HOW TO KEEP HERB CUTTINGS ALIVE WITH ROOTING HORMONEby Pathlie Lee Business consultant
You may find that cuttings alone won’t make their roots. So, how do expert plant growers do it? The secret is in rooting hormones. Rooting hormones take various forms, including root hormone powder, which allows plants to grow roots where they would otherwise grow stems or leaves. This sounds like a mystical idea at first, but it’s not as complicated as one may initially think. It’s quite simple.
If you’re unsure about how to keep your plants well, alive, and even how to start with the whole plant cloning process, here are a few tips on using plant rooting hormones to maximize your green thumb’s expertise:
The Origins of Plant Rooting Hormones
All plants have natural hormones that allow them to take root. These hormones, called auxins, are not inherent in cuttings, because the part you’re extracting cuttings from is near the leaf and stem area. If left alone, a cutting would only grow a leaf and stem at best, or would usually die. Rooting hormones are there to augment nature and facilitate the rooting process for your cuttings. This will also make them more identical to the mother plant where you initially took the sample cutting from.
Extracting the Cutting
Don’t take cuttings from stems that are already old and hard. You will need to take a cutting from a stem that is still young, bendable, and green. These still have plenty of moisture in them and are easy to apply a root planting hormone into. In the case of herbs, because these stems, called “softwood”, have plenty of moisture in them, you won’t even need to apply a rooting hormone. Such softwood cuttings include milt, cilantro, and balm.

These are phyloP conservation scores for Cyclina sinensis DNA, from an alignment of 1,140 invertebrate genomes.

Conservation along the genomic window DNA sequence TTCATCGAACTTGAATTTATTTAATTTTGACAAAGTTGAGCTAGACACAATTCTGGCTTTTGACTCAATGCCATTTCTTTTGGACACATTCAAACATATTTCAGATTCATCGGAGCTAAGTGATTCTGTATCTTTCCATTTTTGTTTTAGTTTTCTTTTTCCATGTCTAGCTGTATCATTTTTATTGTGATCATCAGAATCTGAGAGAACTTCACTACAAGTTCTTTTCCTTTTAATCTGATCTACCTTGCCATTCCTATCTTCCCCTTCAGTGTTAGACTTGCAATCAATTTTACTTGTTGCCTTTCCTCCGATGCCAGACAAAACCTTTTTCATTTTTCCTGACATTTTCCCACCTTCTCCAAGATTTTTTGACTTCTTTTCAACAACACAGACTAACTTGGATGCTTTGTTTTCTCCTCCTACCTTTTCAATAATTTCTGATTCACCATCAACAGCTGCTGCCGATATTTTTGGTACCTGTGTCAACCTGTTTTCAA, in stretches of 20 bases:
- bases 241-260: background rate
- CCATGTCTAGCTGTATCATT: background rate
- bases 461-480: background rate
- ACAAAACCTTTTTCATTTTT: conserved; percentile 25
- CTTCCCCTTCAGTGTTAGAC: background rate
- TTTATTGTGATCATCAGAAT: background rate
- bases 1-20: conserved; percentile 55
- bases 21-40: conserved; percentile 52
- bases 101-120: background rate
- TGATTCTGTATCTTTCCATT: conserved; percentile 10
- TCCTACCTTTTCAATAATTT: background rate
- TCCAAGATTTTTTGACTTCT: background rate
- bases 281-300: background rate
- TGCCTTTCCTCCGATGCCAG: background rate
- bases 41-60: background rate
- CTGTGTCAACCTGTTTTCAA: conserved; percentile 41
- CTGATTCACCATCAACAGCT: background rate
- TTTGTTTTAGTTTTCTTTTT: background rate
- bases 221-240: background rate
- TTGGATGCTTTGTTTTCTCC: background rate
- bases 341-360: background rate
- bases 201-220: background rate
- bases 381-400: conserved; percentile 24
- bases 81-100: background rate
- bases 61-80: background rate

However, if for some reason you insist on taking a cutting from an older stem, then you will definitely need to apply a rooting hormone into that one. There are also herbs that become hardwood quicker, like rosemary and thyme. In this case, a rooting hormone will really be necessary.
Applying the Rooting Hormone
Apart from the rooting hormone, you’ll need a mixture made of peat and other materials placed in a separate clean plastic pot. This mixture will serve as your cuttings’ soil for the next few months. Remember that you can put in as many cuttings as you want, as long as you leave space for root growth. Taking note of this is essential in ensuring a healthy and strong plant grows from the cutting.
Created on Mar 25th 2019 12:49. Viewed 143 times.